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Driving LED efficiency using indium nitride nanostructures

09 Apr 2014  | Paul Buckley

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The U.S. Department of Energy's National Energy Research Scientific Computing Center (NERSC) has conducted simulations showing that nanostructures half the breadth of a DNA strand could enhance the efficiency of LEDs. According to them, the efficiency improvements were notable in the 'green gap', a portion of the spectrum where efficiency in traditional LED is known to fall.

Using NERSCs Cray XC30 supercomputer 'Edison', University of Michigan researchers Dylan Bayerl and Emmanouil Kioupakis found that the semiconductor indium nitride (InN), which typically emits infrared light, will emit green light if reduced to 1nm-wide wires. By varying their sizes, the nanostructures could be tailored to emit different colours of light, which could lead to more natural-looking white lighting while avoiding some of the efficiency loss current LEDs experience at high power.

Our work suggests that indium nitride at the few-nanometre size range offers a promising approach to engineering efficient, visible light emission at tailored wavelengths, said Kioupakis.

Presently, LEDs are created as multilayered microchips. The outer layers are doped with elements that create an abundance of electrons on one layer and too few on the other. The missing electrons are called holes. When the chip is energized, the electrons and holes are pushed together, confined to the intermediate quantum-well layer where they are attracted to combine, shedding their excess energy (ideally) by emitting a photon of light.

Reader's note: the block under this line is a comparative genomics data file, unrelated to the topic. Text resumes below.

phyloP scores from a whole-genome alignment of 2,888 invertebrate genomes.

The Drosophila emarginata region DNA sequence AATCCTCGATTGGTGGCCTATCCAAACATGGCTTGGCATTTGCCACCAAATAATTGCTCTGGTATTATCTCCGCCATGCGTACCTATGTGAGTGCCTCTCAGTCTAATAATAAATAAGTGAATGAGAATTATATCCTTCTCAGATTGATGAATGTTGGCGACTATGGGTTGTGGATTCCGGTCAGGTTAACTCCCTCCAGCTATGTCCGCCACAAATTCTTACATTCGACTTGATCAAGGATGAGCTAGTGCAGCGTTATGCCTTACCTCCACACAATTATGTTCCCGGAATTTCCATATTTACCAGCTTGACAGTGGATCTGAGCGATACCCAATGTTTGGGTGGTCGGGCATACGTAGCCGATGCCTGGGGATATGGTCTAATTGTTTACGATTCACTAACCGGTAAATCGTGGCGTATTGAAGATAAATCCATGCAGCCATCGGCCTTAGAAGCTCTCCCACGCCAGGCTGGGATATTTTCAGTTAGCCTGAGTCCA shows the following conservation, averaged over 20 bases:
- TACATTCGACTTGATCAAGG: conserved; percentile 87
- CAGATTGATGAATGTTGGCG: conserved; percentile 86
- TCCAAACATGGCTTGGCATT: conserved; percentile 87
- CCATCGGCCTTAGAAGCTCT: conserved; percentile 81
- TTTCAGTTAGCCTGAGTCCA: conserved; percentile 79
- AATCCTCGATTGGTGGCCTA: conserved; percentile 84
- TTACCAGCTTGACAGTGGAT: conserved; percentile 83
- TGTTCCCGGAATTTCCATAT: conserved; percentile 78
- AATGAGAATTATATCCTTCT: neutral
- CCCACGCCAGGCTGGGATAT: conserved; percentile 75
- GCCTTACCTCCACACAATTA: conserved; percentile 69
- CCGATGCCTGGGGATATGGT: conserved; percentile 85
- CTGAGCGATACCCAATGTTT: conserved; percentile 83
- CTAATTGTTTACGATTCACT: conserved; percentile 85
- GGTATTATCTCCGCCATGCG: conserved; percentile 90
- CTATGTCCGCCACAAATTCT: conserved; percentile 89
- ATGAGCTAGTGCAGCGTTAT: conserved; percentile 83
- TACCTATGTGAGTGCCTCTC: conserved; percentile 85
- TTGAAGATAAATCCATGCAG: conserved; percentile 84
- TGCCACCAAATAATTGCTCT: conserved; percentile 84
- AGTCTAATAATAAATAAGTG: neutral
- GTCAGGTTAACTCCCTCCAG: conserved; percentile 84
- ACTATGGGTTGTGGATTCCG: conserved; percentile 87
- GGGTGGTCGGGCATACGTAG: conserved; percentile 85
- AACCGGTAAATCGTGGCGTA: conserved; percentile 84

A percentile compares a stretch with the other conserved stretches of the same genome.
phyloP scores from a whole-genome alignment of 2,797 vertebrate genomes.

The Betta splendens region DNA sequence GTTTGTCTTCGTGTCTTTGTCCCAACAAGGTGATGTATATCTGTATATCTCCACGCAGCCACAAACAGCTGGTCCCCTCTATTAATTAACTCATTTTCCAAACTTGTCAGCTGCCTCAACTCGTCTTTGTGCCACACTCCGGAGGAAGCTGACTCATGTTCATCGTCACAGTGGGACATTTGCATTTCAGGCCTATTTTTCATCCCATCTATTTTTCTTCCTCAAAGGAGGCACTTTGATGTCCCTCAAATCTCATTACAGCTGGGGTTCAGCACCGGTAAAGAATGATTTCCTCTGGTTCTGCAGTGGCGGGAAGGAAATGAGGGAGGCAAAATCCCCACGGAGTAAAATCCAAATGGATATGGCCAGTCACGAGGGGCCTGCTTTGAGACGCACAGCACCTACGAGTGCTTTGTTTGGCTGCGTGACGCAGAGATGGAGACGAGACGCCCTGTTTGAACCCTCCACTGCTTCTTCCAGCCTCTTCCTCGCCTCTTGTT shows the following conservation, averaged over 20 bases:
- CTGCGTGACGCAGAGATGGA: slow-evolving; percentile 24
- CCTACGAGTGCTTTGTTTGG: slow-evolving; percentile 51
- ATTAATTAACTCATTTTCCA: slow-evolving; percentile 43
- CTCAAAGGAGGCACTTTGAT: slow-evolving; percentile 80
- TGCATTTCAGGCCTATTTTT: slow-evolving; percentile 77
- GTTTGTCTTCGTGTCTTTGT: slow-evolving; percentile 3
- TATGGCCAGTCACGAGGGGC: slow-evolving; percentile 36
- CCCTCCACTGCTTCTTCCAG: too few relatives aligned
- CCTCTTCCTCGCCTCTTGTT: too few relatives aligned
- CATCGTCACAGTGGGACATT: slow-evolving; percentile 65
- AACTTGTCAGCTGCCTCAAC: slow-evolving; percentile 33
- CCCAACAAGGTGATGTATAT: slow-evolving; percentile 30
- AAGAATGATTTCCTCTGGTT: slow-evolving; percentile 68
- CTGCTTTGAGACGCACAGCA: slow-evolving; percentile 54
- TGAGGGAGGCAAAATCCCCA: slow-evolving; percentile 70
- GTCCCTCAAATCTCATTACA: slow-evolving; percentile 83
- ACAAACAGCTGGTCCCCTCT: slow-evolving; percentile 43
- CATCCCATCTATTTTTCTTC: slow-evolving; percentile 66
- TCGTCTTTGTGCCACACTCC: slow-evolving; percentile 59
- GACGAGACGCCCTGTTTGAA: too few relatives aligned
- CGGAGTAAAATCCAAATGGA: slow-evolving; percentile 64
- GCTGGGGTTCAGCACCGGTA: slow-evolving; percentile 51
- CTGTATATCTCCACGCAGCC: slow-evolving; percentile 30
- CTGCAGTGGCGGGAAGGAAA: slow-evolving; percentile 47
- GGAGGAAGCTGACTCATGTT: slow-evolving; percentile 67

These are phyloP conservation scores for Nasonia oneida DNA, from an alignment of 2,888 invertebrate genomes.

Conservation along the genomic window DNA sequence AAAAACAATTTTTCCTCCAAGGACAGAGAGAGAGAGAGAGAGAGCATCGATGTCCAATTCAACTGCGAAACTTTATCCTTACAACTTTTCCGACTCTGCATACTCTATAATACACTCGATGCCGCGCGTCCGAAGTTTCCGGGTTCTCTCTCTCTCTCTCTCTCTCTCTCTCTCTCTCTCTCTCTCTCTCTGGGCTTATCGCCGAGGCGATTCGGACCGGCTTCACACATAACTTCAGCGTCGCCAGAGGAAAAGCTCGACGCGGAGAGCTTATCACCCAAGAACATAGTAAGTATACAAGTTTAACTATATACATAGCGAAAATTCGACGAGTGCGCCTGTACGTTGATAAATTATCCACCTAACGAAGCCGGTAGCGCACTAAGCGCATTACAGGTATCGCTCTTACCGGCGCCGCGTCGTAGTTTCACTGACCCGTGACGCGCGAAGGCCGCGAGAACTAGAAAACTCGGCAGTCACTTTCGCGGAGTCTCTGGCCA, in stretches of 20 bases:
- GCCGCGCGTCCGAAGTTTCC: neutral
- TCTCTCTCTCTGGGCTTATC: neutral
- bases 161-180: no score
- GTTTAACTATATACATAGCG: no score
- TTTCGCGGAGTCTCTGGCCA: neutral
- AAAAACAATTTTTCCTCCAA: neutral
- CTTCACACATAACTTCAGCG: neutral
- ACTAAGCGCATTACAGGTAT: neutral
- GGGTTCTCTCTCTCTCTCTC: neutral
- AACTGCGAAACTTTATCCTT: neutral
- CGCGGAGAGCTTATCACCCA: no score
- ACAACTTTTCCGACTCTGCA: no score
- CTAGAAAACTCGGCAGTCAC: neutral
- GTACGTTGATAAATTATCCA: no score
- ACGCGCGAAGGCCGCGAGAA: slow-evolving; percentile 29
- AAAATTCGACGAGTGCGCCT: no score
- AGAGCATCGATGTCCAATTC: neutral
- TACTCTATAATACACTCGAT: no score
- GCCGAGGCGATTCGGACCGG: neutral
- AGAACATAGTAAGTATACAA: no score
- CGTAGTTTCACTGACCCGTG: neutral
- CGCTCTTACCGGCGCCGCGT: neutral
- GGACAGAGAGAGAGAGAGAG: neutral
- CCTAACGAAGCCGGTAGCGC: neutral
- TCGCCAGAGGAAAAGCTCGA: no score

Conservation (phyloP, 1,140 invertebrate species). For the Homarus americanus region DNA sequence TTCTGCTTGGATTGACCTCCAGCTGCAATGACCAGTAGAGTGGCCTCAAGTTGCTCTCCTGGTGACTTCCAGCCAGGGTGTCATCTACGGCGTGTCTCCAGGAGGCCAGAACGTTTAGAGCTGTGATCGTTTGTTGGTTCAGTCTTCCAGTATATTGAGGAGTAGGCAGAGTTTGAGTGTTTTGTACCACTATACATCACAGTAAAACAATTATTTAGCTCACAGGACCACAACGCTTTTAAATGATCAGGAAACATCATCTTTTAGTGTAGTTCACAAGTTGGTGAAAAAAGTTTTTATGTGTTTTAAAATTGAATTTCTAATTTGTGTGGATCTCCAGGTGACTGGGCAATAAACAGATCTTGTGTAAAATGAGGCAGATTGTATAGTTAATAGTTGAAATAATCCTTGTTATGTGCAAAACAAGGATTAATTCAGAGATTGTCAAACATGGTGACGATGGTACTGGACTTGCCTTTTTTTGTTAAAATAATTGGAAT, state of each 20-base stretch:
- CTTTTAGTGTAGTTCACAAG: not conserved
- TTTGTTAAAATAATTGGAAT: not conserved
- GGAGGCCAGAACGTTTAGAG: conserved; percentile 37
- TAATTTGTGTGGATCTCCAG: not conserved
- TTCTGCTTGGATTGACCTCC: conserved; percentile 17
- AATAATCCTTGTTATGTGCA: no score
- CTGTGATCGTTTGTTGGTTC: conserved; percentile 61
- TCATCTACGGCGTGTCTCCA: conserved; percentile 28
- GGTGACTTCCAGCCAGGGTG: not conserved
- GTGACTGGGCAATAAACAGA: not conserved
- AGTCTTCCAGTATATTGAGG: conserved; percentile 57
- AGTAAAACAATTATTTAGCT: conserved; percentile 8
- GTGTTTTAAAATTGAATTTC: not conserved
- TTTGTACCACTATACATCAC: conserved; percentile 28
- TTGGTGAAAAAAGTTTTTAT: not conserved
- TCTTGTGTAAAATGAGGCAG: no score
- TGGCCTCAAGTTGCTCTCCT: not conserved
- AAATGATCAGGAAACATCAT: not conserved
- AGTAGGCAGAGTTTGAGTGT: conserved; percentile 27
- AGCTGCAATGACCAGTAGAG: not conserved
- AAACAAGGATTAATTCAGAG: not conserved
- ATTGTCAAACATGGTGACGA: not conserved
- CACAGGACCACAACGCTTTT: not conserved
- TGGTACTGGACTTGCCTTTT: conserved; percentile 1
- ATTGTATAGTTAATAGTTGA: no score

At low power, nitride-based LEDs (most commonly used in white lighting) are efficient, converting most of their energy into light. But turn the power up to levels that could light up a room and efficiency plummets, meaning a smaller fraction of electricity gets converted to light. This effect is especially pronounced in green LEDs, giving rise to the term 'green gap'. Nanomaterials offer the tantalizing prospect of LEDs that can be 'grown' in arrays of nanowires, dots or crystals. The resulting LEDs could not only be thin, flexible and high-resolution, but efficient, as well.

If you reduce the dimensions of a material to be about as wide as the atoms that make it up, then you get quantum confinement. The electrons are squeezed into a small region of space, increasing the bandgap energy, Kioupakis said. That means the photons emitted when electrons and holes combine are more energetic, producing shorter wavelengths of light.

The energy difference between LED electrons and holes, called the bandgap, determines the wavelength of the emitted light. The wider the bandgap, the shorter the wavelength of light. The bandgap for bulk InN is quite narrow, only 0.6 electron volts (eV), so it produces infrared light. In Bayerl and Kioupakis simulated InN nanostructures, the calculated bandgap increased, leading to the prediction that green light would be produced with an energy of 2.3eV.

If we can get green light by squeezing the electrons in this wire down to 1nm, then we can get other colours by tailoring the width of the wire, said Kioupakis. A wider wire should yield yellow, orange or red. A narrower wire, indigo or violet.

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